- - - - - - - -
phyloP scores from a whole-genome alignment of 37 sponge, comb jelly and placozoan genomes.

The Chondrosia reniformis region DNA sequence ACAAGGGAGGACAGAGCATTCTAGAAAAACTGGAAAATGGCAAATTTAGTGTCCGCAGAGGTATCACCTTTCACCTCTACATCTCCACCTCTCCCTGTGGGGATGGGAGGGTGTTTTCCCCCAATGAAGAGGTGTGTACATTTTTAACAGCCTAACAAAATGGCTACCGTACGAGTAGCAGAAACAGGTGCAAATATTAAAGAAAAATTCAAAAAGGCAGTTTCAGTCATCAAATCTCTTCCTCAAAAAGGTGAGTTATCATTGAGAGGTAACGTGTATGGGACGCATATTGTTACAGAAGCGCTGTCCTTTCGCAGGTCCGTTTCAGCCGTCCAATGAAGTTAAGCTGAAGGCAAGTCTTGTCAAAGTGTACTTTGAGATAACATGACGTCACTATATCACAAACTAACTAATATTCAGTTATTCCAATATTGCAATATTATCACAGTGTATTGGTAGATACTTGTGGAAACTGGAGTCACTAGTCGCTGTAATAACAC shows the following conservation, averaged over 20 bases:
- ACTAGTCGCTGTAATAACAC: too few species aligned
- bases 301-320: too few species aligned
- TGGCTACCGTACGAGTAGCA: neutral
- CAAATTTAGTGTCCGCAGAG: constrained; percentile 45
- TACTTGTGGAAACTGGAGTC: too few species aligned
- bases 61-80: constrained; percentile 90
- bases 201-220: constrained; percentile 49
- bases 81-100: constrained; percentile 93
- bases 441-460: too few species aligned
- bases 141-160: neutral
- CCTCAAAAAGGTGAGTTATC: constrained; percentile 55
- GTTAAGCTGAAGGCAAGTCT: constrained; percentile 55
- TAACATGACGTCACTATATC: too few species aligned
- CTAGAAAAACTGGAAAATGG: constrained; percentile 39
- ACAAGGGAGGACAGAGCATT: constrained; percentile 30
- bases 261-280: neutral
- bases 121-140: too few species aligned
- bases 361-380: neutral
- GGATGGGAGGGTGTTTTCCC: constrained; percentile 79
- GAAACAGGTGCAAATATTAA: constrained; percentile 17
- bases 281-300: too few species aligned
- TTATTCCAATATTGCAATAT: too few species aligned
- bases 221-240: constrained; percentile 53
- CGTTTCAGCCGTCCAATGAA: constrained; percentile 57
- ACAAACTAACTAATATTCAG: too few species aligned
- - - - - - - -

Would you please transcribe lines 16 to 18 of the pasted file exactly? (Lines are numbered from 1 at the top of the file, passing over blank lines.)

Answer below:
- CTAGAAAAACTGGAAAATGG: constrained; percentile 39
- ACAAGGGAGGACAGAGCATT: constrained; percentile 30
- bases 261-280: neutral